According to HRC, five states currently have laws
providing an expansive form of state-level relationship recognition for
gay and lesbian couples without offering marriage. States offering such
civil unions and domestic partnerships include California, Nevada, New
Jersey, Oregon, and Washington. Earlier this year, Hawaii and Illinois
adopted civil union laws that will take effect in June for Illinois and
in January 2012 for Hawaii.
Wolfson, founder and president of Freedom to Marry, said in a
statement after the Delaware vote, “Civil union provides a welcome
measure of protections to
same-sex couples and their families, but is no substitute for the
freedom to marry and the full measure of respect, clarity, and
responsibilities that only marriage brings. A separate legal status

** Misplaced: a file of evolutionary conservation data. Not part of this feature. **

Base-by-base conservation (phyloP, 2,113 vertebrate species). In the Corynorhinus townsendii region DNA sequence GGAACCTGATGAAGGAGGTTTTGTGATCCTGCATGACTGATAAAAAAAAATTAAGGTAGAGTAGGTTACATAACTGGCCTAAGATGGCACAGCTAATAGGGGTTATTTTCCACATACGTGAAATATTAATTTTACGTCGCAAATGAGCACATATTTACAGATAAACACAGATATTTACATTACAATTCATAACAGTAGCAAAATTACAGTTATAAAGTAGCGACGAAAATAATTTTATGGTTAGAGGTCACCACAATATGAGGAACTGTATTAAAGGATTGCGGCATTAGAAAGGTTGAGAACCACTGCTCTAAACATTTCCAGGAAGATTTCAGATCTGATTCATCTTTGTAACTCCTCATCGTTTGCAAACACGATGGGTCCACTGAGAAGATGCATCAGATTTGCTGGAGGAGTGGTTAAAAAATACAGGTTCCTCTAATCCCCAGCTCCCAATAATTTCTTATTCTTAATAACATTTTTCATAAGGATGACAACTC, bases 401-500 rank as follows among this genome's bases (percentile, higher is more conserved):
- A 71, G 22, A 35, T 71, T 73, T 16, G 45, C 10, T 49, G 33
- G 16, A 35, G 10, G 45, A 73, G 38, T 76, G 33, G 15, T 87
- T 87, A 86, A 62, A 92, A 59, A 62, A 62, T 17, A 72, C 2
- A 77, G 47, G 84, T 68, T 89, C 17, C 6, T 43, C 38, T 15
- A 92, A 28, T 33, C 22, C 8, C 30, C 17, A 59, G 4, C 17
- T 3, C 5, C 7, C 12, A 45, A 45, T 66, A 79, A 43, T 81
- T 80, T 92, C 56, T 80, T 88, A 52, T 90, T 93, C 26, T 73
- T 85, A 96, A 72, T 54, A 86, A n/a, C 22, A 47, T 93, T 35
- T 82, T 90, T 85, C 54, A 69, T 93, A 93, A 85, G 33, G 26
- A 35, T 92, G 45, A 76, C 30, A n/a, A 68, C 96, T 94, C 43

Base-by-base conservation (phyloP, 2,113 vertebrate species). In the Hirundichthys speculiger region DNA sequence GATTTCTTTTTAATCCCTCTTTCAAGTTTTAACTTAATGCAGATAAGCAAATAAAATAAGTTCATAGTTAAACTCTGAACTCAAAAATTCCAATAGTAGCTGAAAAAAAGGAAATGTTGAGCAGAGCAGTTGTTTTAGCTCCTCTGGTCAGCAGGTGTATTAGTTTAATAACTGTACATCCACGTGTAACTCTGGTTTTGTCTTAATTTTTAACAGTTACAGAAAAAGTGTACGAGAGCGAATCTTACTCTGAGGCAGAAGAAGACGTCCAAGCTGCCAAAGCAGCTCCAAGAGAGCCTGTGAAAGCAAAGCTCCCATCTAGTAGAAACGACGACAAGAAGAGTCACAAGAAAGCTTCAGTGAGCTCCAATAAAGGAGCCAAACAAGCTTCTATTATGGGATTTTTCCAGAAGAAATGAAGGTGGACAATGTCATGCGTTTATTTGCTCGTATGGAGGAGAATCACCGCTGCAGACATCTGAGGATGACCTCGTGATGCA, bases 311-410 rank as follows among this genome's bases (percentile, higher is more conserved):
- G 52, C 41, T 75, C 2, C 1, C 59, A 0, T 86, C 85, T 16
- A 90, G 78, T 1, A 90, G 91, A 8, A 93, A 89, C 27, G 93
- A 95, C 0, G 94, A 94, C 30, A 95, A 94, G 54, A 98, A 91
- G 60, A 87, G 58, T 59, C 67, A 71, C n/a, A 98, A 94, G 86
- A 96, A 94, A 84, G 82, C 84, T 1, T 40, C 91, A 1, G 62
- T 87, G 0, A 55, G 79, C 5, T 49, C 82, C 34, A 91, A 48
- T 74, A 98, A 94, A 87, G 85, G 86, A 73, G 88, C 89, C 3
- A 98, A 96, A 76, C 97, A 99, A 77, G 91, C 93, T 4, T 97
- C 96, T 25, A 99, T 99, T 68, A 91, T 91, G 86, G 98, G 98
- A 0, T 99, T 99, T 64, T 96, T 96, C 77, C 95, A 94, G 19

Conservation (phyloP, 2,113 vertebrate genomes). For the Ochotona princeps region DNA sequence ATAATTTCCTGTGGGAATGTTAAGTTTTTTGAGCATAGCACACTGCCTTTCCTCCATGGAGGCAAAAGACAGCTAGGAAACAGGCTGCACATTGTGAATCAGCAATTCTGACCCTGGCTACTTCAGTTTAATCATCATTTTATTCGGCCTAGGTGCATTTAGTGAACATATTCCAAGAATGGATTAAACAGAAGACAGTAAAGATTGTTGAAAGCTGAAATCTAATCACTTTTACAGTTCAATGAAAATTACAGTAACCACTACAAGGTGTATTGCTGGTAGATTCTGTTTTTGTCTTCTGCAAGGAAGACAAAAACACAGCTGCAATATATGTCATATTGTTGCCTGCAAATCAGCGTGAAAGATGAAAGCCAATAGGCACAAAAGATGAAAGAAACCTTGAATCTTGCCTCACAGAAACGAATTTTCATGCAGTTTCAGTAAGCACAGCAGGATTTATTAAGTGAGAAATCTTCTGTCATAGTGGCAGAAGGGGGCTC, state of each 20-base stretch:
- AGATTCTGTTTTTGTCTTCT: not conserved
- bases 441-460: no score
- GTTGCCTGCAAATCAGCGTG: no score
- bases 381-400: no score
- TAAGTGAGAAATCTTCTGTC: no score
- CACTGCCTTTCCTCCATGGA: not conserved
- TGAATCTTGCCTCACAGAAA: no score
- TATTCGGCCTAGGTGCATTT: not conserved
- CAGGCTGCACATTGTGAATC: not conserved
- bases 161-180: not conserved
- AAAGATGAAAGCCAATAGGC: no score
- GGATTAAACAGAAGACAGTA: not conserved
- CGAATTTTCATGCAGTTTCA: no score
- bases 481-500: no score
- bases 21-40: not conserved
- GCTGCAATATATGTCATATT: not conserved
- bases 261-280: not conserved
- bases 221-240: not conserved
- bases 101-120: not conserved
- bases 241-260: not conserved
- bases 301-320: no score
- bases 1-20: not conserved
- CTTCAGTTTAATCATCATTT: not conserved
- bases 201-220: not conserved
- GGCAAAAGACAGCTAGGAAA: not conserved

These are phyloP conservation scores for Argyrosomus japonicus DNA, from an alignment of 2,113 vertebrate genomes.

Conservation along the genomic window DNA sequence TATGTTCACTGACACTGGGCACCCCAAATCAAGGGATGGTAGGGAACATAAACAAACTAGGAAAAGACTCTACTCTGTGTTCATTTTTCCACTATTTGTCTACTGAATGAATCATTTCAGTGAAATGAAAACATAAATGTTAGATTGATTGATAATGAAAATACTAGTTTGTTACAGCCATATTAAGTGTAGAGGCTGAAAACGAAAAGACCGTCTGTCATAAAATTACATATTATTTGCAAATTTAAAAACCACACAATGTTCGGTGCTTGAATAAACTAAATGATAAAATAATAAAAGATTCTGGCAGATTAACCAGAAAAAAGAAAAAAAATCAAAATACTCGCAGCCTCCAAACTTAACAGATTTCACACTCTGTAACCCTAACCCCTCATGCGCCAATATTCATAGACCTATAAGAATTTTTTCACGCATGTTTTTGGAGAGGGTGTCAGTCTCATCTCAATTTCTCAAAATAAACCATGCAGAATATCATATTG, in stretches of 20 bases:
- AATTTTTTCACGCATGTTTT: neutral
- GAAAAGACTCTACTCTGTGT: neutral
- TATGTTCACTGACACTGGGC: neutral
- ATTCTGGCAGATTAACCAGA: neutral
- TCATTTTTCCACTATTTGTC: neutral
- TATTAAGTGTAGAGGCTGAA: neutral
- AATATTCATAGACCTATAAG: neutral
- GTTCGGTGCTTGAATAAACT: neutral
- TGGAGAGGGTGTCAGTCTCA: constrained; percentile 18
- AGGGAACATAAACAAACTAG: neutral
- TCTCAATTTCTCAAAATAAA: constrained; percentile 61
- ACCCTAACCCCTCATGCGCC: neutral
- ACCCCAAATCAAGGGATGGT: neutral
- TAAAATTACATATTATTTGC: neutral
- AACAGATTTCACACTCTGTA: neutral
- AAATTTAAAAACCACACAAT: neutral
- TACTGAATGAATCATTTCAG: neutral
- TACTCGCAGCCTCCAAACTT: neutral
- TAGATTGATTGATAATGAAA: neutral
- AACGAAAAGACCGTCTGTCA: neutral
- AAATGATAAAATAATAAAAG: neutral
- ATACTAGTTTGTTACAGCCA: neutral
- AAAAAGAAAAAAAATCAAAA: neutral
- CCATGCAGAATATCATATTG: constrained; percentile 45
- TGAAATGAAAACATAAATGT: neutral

designed to both give and withhold, civil union will afford more
families in Delaware important legal protections while unfairly and
unnecessarily denying them the dignity and respect they deserve and the
full measure of security they need. States that have created civil
union have found that it falls far short of marriage with all its
tangible and intangible significance in our lives, and documented that
civil union simply does not work to fully protect families or clarify
responsibilities for businesses and others. Many states — Connecticut,
New Hampshire, and even Vermont, which first created civil
union — have since pushed past civil union to marriage itself,
recognizing the inadequacy and unfairness of a separate and unequal
Despite public opinion
and legislative momentum, Goodman said Wednesday that nothing was being
taken for granted in the run-up to the final vote. The legislative
session in nearby Maryland ended this week without a marriage equality
victory after the bill passed the senate, predicted to be the more
challenging chamber, only to be yanked in the house when support fell
short following a reenergized campaign from religious conservatives.
“I have had Maryland in the forefront of my mind since this
happened,” said Goodman. “We have been redoubling our efforts. We have
essentially been using ‘remember Maryland’ as our rallying cry.”